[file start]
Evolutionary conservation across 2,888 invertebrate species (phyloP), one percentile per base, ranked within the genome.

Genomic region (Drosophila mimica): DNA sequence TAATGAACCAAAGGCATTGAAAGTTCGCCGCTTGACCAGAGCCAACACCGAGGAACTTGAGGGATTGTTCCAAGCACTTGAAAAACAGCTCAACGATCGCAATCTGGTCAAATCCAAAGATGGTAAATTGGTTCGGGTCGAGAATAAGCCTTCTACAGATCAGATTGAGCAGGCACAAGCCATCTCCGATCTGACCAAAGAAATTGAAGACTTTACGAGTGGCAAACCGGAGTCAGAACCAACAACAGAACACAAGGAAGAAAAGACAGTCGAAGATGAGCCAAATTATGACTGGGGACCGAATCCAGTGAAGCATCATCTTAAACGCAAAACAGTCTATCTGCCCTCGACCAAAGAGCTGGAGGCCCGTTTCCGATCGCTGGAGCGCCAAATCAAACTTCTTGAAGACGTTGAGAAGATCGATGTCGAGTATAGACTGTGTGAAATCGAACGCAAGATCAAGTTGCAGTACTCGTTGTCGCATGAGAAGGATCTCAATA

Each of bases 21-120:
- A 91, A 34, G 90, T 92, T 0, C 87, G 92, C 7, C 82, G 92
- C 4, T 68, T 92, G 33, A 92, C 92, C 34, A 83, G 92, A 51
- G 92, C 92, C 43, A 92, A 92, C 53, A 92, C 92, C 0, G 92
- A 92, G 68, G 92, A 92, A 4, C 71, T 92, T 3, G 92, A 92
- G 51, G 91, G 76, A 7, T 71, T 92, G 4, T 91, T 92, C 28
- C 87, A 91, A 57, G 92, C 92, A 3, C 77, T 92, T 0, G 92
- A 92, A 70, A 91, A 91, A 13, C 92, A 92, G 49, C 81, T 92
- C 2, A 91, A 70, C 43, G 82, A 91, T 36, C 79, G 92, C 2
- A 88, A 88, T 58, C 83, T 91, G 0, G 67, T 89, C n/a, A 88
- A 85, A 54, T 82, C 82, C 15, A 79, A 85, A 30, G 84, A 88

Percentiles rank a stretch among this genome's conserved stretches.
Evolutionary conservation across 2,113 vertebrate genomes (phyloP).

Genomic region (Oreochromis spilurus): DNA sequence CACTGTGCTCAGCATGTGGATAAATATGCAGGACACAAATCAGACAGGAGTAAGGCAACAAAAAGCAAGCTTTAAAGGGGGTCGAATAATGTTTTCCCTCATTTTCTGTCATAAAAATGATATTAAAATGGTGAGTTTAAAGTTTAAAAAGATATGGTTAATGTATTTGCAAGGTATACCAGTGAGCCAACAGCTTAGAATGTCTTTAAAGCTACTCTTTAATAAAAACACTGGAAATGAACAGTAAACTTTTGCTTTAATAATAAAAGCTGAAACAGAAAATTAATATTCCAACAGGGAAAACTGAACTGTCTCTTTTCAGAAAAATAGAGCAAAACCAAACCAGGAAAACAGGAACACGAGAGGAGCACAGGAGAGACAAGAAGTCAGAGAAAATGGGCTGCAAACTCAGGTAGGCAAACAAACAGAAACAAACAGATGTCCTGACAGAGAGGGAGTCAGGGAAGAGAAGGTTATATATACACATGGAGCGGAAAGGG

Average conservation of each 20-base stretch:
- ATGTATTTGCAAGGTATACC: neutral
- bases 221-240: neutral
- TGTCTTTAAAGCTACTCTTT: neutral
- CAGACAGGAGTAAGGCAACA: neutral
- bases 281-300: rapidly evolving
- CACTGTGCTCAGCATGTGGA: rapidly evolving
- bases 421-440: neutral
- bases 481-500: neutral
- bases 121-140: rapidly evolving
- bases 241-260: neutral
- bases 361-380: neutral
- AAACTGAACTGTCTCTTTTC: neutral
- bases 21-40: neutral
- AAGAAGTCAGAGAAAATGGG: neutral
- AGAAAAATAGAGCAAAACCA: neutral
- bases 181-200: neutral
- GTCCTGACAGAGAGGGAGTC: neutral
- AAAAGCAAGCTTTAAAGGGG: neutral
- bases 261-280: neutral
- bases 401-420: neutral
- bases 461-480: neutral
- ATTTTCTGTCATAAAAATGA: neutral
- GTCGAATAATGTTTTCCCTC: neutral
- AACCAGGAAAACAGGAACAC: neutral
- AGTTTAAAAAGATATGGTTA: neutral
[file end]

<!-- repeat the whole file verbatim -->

Evolutionary conservation across 2,888 invertebrate species (phyloP), one percentile per base, ranked within the genome.

Genomic region (Drosophila mimica): DNA sequence TAATGAACCAAAGGCATTGAAAGTTCGCCGCTTGACCAGAGCCAACACCGAGGAACTTGAGGGATTGTTCCAAGCACTTGAAAAACAGCTCAACGATCGCAATCTGGTCAAATCCAAAGATGGTAAATTGGTTCGGGTCGAGAATAAGCCTTCTACAGATCAGATTGAGCAGGCACAAGCCATCTCCGATCTGACCAAAGAAATTGAAGACTTTACGAGTGGCAAACCGGAGTCAGAACCAACAACAGAACACAAGGAAGAAAAGACAGTCGAAGATGAGCCAAATTATGACTGGGGACCGAATCCAGTGAAGCATCATCTTAAACGCAAAACAGTCTATCTGCCCTCGACCAAAGAGCTGGAGGCCCGTTTCCGATCGCTGGAGCGCCAAATCAAACTTCTTGAAGACGTTGAGAAGATCGATGTCGAGTATAGACTGTGTGAAATCGAACGCAAGATCAAGTTGCAGTACTCGTTGTCGCATGAGAAGGATCTCAATA

Each of bases 21-120:
- A 91, A 34, G 90, T 92, T 0, C 87, G 92, C 7, C 82, G 92
- C 4, T 68, T 92, G 33, A 92, C 92, C 34, A 83, G 92, A 51
- G 92, C 92, C 43, A 92, A 92, C 53, A 92, C 92, C 0, G 92
- A 92, G 68, G 92, A 92, A 4, C 71, T 92, T 3, G 92, A 92
- G 51, G 91, G 76, A 7, T 71, T 92, G 4, T 91, T 92, C 28
- C 87, A 91, A 57, G 92, C 92, A 3, C 77, T 92, T 0, G 92
- A 92, A 70, A 91, A 91, A 13, C 92, A 92, G 49, C 81, T 92
- C 2, A 91, A 70, C 43, G 82, A 91, T 36, C 79, G 92, C 2
- A 88, A 88, T 58, C 83, T 91, G 0, G 67, T 89, C n/a, A 88
- A 85, A 54, T 82, C 82, C 15, A 79, A 85, A 30, G 84, A 88

Percentiles rank a stretch among this genome's conserved stretches.
Evolutionary conservation across 2,113 vertebrate genomes (phyloP).

Genomic region (Oreochromis spilurus): DNA sequence CACTGTGCTCAGCATGTGGATAAATATGCAGGACACAAATCAGACAGGAGTAAGGCAACAAAAAGCAAGCTTTAAAGGGGGTCGAATAATGTTTTCCCTCATTTTCTGTCATAAAAATGATATTAAAATGGTGAGTTTAAAGTTTAAAAAGATATGGTTAATGTATTTGCAAGGTATACCAGTGAGCCAACAGCTTAGAATGTCTTTAAAGCTACTCTTTAATAAAAACACTGGAAATGAACAGTAAACTTTTGCTTTAATAATAAAAGCTGAAACAGAAAATTAATATTCCAACAGGGAAAACTGAACTGTCTCTTTTCAGAAAAATAGAGCAAAACCAAACCAGGAAAACAGGAACACGAGAGGAGCACAGGAGAGACAAGAAGTCAGAGAAAATGGGCTGCAAACTCAGGTAGGCAAACAAACAGAAACAAACAGATGTCCTGACAGAGAGGGAGTCAGGGAAGAGAAGGTTATATATACACATGGAGCGGAAAGGG

Average conservation of each 20-base stretch:
- ATGTATTTGCAAGGTATACC: neutral
- bases 221-240: neutral
- TGTCTTTAAAGCTACTCTTT: neutral
- CAGACAGGAGTAAGGCAACA: neutral
- bases 281-300: rapidly evolving
- CACTGTGCTCAGCATGTGGA: rapidly evolving
- bases 421-440: neutral
- bases 481-500: neutral
- bases 121-140: rapidly evolving
- bases 241-260: neutral
- bases 361-380: neutral
- AAACTGAACTGTCTCTTTTC: neutral
- bases 21-40: neutral
- AAGAAGTCAGAGAAAATGGG: neutral
- AGAAAAATAGAGCAAAACCA: neutral
- bases 181-200: neutral
- GTCCTGACAGAGAGGGAGTC: neutral
- AAAAGCAAGCTTTAAAGGGG: neutral
- bases 261-280: neutral
- bases 401-420: neutral
- bases 461-480: neutral
- ATTTTCTGTCATAAAAATGA: neutral
- GTCGAATAATGTTTTCCCTC: neutral
- AACCAGGAAAACAGGAACAC: neutral
- AGTTTAAAAAGATATGGTTA: neutral